Each Person of the Month who we select for our Journal has a unique personal experience or contribution to the massage therapy field. This issue ofJMS¬†introduces to our readers our first international guest, Mr. Paul Clifford. He is an educator, author and practitioner from Canada and I was honored to review his great textbook ‘Outcome-Based Massage. From Evidence to Practice’. In difference to many publications which are frequently based on the author’s personal experience rather than on science, this excellent text presents the theory and practice of the clinical application of massage therapy only through the lens of science.

Dr. Ross Turchaninov

Here is our interview with



JMS: Please tell our readers how you got into the field of massage therapy education.

Mr. Clifford: After working as a government biologist for five years, I decided that I wanted to work with people more directly. For about a year I investigated a lot of different kinds of bodywork including massage, Shiatsu, Rolfing, and Trager. By the end of that year I had begun Trager training and was enrolled in massage school with the intention of eventually studying at the Rolf Institute, which I later did.

JMS: There are significant differences in the massage therapy educational standards here in the USA and in Canada. Can you describe for our readers the pros and cons of massage education in Canada?

Mr. Clifford: I teach in a 3-year, 2200-hour (Community College) program, the typical length for massage education in Canada. The main “pro” of this program type is that there is enough time for students to develop high levels of manual skill, while learning to address a wide spectrum of client groups and medical conditions. However, the length, the level, and the amount of science, are all very challenging. The stress level is high, and attrition rates over the length of the program can approach 50%.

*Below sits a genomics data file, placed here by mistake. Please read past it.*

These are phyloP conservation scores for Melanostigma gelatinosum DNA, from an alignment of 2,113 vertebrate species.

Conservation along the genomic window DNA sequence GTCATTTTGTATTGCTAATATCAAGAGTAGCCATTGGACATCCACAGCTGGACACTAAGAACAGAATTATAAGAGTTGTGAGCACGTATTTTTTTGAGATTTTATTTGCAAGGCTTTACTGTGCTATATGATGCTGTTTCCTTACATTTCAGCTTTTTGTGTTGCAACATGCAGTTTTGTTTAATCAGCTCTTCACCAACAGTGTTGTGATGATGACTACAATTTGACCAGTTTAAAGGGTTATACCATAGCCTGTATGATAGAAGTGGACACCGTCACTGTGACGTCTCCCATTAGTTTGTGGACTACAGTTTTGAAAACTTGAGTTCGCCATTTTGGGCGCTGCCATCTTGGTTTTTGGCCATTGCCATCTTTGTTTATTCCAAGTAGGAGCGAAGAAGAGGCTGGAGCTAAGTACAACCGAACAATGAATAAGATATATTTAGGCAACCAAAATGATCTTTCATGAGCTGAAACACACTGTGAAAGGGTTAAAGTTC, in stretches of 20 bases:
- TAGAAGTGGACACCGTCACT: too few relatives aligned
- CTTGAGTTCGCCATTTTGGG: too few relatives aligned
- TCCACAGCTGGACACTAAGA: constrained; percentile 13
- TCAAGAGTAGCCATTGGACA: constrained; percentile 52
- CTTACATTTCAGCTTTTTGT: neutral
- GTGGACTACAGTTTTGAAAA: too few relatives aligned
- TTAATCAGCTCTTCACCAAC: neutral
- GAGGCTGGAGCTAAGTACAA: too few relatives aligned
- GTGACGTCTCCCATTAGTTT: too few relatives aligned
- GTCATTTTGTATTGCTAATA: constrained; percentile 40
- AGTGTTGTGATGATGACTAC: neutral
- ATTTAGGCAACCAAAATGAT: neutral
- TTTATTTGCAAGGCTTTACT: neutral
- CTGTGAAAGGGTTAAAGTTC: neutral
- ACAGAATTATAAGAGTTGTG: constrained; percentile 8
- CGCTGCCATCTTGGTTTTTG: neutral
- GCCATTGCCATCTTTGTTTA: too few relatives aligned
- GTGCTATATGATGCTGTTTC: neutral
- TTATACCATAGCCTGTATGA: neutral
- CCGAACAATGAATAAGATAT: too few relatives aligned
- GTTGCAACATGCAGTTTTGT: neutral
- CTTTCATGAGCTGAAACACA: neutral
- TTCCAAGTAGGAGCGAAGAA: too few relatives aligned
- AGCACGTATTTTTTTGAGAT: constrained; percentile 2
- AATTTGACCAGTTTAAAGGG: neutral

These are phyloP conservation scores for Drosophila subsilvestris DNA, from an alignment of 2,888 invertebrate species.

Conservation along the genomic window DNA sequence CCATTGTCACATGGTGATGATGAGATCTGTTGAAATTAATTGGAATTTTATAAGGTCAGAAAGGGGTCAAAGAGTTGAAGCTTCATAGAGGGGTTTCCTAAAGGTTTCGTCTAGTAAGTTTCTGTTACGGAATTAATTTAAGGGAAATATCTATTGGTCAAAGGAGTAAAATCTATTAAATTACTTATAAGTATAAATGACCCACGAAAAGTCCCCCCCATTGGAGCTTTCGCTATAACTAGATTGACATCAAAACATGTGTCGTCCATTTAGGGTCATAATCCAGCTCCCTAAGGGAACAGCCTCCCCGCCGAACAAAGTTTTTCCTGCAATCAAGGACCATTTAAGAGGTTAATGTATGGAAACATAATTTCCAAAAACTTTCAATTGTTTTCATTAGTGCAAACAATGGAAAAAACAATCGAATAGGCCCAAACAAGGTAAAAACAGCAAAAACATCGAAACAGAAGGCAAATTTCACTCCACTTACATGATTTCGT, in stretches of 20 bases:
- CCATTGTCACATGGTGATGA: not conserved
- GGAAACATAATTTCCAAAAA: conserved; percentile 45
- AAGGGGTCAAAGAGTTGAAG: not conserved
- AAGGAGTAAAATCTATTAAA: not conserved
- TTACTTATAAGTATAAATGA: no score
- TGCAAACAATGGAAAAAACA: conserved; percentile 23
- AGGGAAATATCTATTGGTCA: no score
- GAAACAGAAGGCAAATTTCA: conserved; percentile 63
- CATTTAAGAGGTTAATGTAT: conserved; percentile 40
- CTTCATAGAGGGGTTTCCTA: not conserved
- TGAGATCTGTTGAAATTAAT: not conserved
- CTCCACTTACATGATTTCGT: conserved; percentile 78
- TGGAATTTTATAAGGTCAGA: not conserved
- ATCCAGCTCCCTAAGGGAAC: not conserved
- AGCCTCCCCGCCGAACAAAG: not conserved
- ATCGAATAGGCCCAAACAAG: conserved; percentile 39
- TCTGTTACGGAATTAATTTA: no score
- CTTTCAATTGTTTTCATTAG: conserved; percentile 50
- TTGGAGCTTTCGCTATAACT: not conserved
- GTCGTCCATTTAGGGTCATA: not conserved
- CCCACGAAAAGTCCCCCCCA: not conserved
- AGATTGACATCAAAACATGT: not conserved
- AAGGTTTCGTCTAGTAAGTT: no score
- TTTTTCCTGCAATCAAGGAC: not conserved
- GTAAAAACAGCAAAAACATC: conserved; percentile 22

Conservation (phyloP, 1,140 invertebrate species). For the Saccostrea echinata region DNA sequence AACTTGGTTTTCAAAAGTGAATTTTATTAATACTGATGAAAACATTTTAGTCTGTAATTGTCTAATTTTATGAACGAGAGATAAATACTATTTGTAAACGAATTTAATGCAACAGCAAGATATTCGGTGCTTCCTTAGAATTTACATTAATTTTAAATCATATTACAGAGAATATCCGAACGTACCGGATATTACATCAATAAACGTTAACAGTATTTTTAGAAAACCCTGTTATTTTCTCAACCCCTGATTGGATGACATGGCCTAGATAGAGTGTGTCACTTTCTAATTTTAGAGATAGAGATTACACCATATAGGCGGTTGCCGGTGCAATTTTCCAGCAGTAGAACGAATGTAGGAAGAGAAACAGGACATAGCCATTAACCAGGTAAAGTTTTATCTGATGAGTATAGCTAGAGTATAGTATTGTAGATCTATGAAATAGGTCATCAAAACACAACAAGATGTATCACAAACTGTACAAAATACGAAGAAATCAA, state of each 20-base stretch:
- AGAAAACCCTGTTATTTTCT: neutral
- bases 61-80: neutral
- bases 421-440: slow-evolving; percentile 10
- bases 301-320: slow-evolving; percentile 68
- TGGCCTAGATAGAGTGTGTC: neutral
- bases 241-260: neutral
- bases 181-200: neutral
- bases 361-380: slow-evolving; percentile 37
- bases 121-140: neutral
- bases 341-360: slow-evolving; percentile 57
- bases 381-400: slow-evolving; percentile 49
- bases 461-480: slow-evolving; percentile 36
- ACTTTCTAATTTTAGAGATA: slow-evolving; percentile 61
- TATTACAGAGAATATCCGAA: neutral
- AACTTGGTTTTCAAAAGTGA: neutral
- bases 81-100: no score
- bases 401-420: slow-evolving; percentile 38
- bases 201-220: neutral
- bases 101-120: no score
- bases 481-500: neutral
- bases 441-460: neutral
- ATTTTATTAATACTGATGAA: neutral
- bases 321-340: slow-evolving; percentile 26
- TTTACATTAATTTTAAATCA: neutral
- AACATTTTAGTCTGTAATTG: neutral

JMS: There are voices here in the USA who wish that massage practitioners would have better access into the medical field while claiming that 400-500 hours of initial education is more than enough for the practitioners to practice massage in the clinical setting. As a matter of fact, several very well positioned educators and administrators have bluntly stated that the simple fact of practicing massage in the hospital gives the practitioner full credibility to call it medical massage. What is your opinion on this?

Mr. Clifford: I think that it is a mistake to equate relaxation massage performed in a medical setting with medical massage! Recent research shows without a doubt that massage can be used to relax people with various medical conditions in different medical settings. This is an important effect, but it does not represent comprehensive treatment. Practitioners of medical massage need to be able to assess and treat 20 or 30 common impairments such as edema, reduced venous return, muscle tension, trigger points, spasm, adhesions, postural shortening, and spasticity. They need to know how these impairments manifest in different medical conditions. They may have to balance treatment of several impairments within one session and throughout a plan of care. This requires a lot more than the ability to relax a client.

I think 400-500 hours of training is enough education for a therapist to perform selected basic tasks (e.g. performing a sedative regional massage) with appropriate supervision in a clinical setting. Frankly, I think it would take training at least two or three times that long to prepare clinicians for independent practice in medical massage.

JMS: You are familiar with the educational approach in both countries. In your opinion, does the Canadian educational system give massage practitioners a better chance to build a successful practice in the medical massage field or this is an irrelevant factor?